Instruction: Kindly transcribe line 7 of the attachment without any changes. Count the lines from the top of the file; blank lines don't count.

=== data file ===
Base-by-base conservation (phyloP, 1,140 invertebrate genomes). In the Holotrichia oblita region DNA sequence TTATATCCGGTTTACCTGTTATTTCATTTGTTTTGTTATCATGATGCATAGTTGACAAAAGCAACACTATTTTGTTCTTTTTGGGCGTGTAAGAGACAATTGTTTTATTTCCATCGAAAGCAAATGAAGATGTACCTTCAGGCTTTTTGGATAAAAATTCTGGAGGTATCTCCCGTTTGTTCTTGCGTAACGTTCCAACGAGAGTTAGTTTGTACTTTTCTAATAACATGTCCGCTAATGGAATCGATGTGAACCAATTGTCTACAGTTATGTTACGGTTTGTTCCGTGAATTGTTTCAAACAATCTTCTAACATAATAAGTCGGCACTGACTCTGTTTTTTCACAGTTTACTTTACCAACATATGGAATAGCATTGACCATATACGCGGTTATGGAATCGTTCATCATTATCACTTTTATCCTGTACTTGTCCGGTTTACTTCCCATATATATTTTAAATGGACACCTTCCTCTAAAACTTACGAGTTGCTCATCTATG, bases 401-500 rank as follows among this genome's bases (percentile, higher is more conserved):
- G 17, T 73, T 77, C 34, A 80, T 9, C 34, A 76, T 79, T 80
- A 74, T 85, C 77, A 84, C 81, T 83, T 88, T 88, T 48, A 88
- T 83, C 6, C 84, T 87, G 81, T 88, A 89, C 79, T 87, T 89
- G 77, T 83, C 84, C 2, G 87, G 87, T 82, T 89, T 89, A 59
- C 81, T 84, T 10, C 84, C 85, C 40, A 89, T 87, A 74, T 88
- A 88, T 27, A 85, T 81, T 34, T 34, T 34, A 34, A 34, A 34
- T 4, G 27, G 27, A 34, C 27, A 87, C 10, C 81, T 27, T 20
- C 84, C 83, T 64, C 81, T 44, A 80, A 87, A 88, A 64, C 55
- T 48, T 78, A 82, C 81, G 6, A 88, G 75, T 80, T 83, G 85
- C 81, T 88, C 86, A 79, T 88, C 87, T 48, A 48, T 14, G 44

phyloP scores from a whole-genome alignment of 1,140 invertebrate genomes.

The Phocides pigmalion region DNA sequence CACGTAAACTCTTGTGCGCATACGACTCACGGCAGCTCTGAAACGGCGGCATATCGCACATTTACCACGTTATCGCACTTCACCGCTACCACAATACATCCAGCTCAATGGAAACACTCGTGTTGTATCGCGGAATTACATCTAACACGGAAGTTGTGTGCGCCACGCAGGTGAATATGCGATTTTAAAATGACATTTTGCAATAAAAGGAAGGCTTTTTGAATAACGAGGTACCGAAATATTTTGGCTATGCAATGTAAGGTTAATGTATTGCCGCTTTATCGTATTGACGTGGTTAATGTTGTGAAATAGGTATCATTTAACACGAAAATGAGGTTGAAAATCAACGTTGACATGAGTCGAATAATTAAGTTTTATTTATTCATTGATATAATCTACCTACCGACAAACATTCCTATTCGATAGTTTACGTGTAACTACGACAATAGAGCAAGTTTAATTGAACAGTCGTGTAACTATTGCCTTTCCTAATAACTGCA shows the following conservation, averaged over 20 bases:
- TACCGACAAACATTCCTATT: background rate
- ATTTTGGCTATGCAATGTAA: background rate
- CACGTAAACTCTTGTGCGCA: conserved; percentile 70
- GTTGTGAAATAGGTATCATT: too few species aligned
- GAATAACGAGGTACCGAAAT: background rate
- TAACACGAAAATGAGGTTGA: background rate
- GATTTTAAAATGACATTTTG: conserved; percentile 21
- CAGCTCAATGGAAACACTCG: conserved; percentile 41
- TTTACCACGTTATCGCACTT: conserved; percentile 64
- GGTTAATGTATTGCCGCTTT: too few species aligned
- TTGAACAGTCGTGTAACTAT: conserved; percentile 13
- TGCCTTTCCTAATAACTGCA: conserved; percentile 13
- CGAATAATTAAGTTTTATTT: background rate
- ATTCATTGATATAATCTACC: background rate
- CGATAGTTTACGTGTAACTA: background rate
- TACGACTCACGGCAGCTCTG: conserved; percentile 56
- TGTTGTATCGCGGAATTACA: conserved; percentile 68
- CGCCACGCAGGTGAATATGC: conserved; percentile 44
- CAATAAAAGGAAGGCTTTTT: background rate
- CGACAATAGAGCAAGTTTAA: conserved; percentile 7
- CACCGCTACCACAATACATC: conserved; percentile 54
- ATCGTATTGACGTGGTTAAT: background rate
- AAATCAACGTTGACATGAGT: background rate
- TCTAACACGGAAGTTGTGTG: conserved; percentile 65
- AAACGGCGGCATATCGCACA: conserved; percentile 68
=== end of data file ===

- A 88, T 27, A 85, T 81, T 34, T 34, T 34, A 34, A 34, A 34